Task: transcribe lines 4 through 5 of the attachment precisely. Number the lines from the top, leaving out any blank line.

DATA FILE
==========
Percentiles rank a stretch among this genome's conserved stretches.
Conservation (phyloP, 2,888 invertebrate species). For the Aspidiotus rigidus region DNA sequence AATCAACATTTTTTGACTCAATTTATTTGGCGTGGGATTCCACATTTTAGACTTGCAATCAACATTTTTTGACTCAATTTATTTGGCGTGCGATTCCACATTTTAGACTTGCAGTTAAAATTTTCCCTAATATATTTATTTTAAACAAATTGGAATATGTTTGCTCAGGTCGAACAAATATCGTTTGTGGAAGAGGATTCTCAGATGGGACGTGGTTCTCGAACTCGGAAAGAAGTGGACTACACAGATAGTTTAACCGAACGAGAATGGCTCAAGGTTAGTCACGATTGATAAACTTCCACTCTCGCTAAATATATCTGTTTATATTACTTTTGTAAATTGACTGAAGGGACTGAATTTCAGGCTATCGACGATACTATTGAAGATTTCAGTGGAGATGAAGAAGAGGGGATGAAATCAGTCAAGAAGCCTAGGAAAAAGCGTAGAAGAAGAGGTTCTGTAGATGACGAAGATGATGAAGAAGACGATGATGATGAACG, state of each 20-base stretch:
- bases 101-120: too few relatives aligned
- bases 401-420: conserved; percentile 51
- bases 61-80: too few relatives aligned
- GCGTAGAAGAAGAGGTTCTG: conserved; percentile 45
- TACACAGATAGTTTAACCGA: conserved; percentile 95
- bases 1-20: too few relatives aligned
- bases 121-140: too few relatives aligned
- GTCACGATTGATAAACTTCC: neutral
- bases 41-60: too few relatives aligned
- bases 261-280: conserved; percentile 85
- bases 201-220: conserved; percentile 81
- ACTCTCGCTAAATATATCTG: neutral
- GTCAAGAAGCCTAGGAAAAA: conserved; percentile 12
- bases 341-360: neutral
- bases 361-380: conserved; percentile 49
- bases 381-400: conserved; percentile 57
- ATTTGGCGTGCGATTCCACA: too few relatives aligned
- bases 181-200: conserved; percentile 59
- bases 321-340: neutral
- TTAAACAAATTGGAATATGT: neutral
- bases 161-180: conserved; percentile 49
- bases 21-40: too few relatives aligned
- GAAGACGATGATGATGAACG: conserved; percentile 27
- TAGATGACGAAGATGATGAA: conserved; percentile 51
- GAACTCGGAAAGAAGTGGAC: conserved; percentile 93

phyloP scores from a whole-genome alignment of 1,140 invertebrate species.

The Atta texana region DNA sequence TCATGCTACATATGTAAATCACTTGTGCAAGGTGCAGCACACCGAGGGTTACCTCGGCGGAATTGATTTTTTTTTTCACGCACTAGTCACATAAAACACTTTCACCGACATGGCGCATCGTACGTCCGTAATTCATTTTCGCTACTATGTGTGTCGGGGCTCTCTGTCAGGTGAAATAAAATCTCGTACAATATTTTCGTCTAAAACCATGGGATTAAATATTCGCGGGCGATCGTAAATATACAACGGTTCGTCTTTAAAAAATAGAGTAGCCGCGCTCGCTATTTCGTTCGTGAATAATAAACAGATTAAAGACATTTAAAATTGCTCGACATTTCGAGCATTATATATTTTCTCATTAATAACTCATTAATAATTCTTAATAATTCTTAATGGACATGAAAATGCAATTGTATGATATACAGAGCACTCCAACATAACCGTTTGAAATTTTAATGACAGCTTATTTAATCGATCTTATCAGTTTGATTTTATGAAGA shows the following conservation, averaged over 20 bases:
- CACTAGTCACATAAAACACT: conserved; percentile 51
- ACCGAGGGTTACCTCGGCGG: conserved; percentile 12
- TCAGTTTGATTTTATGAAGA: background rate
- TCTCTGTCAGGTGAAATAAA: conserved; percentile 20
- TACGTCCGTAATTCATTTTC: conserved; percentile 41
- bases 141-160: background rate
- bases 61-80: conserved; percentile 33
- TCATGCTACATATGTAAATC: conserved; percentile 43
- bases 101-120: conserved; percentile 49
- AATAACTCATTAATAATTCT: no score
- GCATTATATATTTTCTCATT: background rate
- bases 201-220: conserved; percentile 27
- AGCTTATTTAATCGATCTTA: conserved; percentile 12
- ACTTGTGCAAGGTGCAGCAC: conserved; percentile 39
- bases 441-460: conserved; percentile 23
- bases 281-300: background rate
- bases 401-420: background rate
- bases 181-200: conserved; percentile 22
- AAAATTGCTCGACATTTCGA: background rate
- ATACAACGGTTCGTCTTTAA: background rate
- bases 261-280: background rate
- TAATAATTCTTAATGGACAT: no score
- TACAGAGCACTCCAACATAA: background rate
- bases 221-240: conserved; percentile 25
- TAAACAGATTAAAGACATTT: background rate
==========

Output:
- bases 401-420: conserved; percentile 51
- bases 61-80: too few relatives aligned